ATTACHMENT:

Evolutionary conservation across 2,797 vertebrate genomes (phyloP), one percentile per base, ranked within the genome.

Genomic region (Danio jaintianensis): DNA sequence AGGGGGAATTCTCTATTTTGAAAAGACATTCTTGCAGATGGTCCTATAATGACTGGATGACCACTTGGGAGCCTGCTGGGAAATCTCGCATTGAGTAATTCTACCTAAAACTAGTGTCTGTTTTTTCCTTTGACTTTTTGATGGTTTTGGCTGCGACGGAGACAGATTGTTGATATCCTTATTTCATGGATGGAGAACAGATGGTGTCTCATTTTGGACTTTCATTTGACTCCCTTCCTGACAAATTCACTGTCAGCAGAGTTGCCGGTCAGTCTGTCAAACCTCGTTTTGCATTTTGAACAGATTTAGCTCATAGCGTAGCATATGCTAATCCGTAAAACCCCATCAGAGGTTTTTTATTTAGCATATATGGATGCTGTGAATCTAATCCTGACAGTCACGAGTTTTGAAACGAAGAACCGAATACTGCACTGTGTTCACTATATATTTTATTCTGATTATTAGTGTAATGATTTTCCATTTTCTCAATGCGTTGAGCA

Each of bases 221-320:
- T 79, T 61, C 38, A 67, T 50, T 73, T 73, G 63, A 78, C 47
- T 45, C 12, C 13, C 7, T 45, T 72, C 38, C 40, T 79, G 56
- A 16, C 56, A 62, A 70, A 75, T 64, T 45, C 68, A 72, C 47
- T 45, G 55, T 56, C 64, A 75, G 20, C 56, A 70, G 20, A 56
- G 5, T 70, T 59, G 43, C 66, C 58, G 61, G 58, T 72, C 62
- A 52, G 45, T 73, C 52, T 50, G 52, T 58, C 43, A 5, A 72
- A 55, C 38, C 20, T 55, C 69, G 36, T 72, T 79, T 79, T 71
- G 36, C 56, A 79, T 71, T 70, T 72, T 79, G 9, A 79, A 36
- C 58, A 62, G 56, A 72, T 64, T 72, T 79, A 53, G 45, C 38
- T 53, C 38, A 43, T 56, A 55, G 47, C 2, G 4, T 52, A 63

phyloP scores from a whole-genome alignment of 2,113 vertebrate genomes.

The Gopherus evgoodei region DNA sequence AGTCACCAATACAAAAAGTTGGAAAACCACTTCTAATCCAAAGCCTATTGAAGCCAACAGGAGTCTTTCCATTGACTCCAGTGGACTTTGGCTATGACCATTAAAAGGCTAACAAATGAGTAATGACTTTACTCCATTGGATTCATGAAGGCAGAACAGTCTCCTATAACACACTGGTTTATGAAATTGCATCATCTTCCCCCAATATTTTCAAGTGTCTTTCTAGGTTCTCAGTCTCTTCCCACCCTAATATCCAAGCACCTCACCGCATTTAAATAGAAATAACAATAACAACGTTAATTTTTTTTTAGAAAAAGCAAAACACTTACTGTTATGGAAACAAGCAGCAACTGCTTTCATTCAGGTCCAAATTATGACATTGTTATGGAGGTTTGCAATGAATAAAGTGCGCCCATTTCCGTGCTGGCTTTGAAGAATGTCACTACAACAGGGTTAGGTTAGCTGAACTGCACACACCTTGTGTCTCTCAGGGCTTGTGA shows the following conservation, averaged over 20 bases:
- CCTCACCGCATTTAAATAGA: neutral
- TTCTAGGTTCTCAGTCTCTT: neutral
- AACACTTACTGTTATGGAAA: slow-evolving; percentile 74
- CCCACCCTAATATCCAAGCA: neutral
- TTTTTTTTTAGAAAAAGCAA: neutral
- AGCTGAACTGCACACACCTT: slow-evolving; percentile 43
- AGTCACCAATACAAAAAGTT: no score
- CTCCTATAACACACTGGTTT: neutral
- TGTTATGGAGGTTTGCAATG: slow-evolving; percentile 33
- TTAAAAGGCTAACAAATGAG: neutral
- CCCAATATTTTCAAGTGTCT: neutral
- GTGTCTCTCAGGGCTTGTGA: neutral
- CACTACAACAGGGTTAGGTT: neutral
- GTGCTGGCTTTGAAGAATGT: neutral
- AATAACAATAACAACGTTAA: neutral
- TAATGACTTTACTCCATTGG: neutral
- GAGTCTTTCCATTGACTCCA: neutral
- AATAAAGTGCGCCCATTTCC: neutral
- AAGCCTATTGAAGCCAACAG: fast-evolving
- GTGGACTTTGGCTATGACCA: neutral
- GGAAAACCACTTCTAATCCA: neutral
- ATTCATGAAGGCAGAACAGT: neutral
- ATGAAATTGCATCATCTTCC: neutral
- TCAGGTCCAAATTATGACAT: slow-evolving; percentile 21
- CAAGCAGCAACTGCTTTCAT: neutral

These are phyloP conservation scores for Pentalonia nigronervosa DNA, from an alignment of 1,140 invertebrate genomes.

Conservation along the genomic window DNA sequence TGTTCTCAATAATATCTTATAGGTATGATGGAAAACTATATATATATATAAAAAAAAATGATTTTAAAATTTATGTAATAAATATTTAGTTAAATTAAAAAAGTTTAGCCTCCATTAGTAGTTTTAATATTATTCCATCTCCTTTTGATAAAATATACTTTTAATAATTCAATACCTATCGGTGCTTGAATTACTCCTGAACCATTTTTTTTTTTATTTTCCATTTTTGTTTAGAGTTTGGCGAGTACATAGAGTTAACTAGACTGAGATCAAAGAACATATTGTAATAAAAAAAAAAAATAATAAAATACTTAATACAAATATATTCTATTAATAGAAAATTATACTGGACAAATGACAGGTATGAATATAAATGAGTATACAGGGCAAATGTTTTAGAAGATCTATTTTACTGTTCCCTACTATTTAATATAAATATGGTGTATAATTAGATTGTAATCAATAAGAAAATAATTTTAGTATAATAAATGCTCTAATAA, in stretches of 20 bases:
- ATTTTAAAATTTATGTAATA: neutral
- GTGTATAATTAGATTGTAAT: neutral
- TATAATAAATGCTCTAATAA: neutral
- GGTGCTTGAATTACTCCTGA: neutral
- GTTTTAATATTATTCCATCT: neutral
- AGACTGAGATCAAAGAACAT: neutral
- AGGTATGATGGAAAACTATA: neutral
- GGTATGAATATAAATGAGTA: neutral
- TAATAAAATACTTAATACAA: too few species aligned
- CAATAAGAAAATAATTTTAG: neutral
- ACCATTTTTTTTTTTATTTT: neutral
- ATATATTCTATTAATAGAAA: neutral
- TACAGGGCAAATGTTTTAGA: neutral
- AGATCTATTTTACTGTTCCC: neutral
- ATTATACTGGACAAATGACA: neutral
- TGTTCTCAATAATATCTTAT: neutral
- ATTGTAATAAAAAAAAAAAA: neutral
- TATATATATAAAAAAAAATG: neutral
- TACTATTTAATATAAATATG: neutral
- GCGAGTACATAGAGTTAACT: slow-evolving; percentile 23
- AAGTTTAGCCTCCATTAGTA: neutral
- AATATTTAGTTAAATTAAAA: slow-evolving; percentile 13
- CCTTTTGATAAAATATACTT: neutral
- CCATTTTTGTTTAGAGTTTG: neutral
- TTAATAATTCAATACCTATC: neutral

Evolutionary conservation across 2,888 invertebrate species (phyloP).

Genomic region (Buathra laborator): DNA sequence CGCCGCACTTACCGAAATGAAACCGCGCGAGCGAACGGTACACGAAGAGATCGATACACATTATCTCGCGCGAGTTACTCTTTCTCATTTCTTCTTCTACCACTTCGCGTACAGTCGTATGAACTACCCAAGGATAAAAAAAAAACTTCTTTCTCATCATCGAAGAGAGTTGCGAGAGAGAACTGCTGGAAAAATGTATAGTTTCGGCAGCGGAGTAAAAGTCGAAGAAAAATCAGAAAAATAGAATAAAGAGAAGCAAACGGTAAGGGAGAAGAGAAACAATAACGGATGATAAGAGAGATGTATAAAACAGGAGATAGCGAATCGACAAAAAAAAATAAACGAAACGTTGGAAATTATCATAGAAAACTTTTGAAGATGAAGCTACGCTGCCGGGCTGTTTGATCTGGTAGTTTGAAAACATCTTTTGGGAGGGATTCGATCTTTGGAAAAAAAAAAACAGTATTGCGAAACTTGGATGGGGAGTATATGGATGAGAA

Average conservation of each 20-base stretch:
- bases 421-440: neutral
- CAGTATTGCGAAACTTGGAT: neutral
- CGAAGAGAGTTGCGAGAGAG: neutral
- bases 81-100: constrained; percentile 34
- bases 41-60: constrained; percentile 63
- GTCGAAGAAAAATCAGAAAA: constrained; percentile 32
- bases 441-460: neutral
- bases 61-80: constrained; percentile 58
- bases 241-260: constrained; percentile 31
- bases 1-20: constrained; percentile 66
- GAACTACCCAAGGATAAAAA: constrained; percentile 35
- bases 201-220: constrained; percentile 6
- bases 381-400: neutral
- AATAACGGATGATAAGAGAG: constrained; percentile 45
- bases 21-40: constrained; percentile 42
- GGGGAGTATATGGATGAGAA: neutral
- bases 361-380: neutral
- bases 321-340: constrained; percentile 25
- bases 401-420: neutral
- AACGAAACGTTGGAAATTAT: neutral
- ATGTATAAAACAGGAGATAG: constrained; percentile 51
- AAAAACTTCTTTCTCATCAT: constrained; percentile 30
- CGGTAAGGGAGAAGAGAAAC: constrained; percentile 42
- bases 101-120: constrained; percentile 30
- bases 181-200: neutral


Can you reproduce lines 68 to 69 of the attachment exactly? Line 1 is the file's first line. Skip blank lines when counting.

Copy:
Evolutionary conservation across 2,888 invertebrate species (phyloP).

Genomic region (Buathra laborator): DNA sequence CGCCGCACTTACCGAAATGAAACCGCGCGAGCGAACGGTACACGAAGAGATCGATACACATTATCTCGCGCGAGTTACTCTTTCTCATTTCTTCTTCTACCACTTCGCGTACAGTCGTATGAACTACCCAAGGATAAAAAAAAAACTTCTTTCTCATCATCGAAGAGAGTTGCGAGAGAGAACTGCTGGAAAAATGTATAGTTTCGGCAGCGGAGTAAAAGTCGAAGAAAAATCAGAAAAATAGAATAAAGAGAAGCAAACGGTAAGGGAGAAGAGAAACAATAACGGATGATAAGAGAGATGTATAAAACAGGAGATAGCGAATCGACAAAAAAAAATAAACGAAACGTTGGAAATTATCATAGAAAACTTTTGAAGATGAAGCTACGCTGCCGGGCTGTTTGATCTGGTAGTTTGAAAACATCTTTTGGGAGGGATTCGATCTTTGGAAAAAAAAAAACAGTATTGCGAAACTTGGATGGGGAGTATATGGATGAGAA